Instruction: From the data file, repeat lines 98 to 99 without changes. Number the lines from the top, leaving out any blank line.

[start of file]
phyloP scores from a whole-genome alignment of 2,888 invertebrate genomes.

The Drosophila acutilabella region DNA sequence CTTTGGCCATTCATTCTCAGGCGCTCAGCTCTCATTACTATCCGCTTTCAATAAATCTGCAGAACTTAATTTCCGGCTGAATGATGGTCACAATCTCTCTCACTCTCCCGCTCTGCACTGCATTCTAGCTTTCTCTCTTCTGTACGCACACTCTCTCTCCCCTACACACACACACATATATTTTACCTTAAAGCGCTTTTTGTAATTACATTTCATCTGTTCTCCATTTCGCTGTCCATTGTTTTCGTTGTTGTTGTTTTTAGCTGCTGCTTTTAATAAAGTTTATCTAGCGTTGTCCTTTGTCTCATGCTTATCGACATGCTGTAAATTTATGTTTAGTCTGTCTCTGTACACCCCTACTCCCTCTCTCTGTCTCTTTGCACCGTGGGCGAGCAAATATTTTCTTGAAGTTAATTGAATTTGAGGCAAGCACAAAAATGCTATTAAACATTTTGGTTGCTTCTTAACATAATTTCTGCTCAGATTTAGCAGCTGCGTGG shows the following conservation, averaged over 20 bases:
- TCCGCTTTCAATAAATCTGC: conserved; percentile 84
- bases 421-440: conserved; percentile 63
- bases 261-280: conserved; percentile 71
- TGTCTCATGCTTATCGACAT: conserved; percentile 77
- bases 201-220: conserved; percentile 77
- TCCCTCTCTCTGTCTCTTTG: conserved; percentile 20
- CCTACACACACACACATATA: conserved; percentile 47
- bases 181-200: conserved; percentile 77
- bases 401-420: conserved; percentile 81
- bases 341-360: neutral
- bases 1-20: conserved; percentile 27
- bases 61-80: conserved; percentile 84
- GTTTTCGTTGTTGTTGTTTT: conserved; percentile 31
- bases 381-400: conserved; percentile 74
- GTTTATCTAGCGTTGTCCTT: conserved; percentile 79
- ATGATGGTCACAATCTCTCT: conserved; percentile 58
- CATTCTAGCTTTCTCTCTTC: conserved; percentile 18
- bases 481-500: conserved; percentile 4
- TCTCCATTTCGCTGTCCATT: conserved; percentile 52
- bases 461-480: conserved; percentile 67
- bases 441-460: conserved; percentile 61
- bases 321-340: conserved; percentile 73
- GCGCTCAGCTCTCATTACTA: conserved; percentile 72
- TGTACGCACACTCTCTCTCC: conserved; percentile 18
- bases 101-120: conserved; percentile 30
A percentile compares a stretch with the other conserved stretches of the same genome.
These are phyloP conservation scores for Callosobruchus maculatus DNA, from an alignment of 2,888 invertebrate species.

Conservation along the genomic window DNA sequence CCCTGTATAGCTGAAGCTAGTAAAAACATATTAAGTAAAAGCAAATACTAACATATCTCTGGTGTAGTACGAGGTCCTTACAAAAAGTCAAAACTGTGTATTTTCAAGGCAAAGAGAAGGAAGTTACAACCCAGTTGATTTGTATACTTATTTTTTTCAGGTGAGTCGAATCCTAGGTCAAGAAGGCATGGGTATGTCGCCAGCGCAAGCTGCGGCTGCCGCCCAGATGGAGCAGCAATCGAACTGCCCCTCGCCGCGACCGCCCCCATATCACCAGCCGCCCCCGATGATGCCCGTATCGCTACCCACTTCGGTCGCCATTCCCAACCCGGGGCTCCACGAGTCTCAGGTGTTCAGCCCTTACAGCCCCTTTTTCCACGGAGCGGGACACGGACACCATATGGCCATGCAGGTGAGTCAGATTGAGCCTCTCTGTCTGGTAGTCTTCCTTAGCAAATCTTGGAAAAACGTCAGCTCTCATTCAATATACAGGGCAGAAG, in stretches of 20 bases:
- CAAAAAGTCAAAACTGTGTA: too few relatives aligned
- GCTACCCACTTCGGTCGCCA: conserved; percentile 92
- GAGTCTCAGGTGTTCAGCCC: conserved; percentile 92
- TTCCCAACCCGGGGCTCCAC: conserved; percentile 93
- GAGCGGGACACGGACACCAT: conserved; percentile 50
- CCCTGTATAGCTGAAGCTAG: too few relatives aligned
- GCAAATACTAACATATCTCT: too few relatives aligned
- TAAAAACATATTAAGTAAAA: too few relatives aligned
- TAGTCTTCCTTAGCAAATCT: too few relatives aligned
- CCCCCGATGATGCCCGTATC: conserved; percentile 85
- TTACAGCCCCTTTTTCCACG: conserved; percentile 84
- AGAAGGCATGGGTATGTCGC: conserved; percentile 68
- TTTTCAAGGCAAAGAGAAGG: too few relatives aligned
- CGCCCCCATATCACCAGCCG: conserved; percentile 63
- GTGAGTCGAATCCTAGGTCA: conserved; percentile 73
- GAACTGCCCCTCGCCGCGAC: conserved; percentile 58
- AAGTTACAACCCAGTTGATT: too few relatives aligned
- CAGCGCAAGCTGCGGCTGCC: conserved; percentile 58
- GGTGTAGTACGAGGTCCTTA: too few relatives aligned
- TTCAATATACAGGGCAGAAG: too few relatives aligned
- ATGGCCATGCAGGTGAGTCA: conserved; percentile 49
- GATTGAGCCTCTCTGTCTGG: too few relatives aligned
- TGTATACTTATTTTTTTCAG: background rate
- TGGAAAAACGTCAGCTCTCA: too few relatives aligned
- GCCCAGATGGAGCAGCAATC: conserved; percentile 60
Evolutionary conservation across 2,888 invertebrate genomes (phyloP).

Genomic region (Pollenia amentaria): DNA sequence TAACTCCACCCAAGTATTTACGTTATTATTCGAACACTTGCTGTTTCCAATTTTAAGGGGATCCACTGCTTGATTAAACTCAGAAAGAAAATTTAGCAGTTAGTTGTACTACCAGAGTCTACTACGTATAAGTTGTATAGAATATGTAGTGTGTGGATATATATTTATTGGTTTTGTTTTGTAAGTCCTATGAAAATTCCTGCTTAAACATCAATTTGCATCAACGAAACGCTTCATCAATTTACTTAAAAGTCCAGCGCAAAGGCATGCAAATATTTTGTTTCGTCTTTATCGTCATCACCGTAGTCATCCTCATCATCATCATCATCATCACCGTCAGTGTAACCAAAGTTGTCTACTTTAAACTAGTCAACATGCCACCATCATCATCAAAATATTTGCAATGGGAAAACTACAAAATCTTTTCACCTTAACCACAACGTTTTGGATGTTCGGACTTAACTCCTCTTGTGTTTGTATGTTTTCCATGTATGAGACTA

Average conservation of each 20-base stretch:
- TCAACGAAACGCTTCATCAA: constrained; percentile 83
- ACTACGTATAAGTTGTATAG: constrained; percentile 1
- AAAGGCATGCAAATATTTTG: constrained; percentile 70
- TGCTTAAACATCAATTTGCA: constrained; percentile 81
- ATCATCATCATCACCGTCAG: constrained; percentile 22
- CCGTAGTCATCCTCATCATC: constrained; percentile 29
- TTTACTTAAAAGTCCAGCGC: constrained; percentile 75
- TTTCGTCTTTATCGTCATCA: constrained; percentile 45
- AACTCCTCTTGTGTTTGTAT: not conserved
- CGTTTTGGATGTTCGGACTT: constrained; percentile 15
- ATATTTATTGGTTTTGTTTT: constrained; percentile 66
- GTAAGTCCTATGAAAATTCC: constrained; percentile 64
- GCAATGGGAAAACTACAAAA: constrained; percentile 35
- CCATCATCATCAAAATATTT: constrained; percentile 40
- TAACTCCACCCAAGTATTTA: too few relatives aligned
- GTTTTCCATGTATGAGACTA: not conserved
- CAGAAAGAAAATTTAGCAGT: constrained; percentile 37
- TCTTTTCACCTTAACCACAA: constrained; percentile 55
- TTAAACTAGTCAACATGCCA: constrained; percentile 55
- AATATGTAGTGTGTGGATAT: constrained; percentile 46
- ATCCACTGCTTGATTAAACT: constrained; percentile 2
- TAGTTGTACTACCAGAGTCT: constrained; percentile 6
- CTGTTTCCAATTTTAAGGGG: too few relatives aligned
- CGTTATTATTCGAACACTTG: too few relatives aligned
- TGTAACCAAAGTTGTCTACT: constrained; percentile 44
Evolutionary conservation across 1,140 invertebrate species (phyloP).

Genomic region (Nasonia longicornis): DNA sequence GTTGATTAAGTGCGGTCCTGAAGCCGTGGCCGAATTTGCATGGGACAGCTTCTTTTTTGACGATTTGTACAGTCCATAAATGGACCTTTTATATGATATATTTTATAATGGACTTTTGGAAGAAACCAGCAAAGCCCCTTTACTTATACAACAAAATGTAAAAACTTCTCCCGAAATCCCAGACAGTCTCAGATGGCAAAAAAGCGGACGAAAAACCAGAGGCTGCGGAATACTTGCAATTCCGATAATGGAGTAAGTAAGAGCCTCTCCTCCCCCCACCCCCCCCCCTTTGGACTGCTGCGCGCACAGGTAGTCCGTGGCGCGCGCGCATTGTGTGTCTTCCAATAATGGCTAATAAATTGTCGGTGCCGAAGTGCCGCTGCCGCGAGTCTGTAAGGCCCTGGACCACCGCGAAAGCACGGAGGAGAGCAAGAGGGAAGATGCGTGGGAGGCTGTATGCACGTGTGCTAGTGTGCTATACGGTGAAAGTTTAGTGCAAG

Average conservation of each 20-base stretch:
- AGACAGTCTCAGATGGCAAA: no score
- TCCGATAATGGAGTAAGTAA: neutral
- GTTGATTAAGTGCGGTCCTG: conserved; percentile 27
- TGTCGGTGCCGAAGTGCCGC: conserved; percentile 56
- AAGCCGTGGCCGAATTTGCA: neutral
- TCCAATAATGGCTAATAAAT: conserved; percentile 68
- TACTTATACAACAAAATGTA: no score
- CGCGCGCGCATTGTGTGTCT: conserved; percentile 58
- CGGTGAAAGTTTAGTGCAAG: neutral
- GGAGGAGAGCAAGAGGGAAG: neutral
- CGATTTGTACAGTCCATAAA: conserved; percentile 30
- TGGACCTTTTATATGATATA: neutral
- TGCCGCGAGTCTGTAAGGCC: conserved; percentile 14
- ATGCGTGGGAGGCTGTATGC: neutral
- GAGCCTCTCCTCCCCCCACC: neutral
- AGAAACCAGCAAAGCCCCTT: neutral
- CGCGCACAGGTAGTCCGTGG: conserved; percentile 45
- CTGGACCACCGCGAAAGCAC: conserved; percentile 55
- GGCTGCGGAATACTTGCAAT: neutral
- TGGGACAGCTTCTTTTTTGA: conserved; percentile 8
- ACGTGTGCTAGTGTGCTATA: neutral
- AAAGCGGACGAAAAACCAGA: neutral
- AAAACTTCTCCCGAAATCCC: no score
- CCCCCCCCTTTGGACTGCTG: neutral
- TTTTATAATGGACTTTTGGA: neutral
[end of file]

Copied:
- TGGACCTTTTATATGATATA: neutral
- TGCCGCGAGTCTGTAAGGCC: conserved; percentile 14